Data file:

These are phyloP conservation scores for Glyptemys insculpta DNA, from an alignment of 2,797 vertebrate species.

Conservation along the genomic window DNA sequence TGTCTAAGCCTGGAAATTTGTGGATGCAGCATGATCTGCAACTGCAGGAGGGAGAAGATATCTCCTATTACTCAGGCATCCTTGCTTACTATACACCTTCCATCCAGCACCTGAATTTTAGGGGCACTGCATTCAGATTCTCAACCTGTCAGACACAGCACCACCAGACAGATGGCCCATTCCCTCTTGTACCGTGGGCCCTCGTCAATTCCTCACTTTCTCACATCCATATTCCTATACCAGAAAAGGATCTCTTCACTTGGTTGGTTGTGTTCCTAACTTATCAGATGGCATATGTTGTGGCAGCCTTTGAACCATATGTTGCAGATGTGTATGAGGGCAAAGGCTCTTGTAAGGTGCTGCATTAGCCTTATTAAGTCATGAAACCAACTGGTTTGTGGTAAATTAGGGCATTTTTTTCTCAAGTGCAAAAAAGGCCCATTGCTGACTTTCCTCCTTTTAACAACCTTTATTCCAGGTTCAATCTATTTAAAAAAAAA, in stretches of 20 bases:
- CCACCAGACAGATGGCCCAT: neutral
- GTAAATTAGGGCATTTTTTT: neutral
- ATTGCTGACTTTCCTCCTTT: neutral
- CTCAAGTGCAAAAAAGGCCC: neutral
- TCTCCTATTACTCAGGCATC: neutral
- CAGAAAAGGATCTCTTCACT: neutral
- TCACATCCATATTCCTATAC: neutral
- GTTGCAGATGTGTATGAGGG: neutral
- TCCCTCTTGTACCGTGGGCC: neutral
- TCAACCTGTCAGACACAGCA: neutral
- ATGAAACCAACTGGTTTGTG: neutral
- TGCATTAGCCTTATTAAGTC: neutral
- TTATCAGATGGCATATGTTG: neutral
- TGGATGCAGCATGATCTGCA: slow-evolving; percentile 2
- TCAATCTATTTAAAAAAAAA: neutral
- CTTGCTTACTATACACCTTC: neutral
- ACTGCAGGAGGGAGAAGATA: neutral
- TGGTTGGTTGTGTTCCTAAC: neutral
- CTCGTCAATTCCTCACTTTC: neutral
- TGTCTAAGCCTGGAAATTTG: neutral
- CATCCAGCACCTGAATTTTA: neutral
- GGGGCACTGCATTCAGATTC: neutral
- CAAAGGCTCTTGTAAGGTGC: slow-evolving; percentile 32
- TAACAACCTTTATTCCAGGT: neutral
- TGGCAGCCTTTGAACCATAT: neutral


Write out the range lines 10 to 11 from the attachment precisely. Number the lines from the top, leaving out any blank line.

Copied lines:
- GTTGCAGATGTGTATGAGGG: neutral
- TCCCTCTTGTACCGTGGGCC: neutral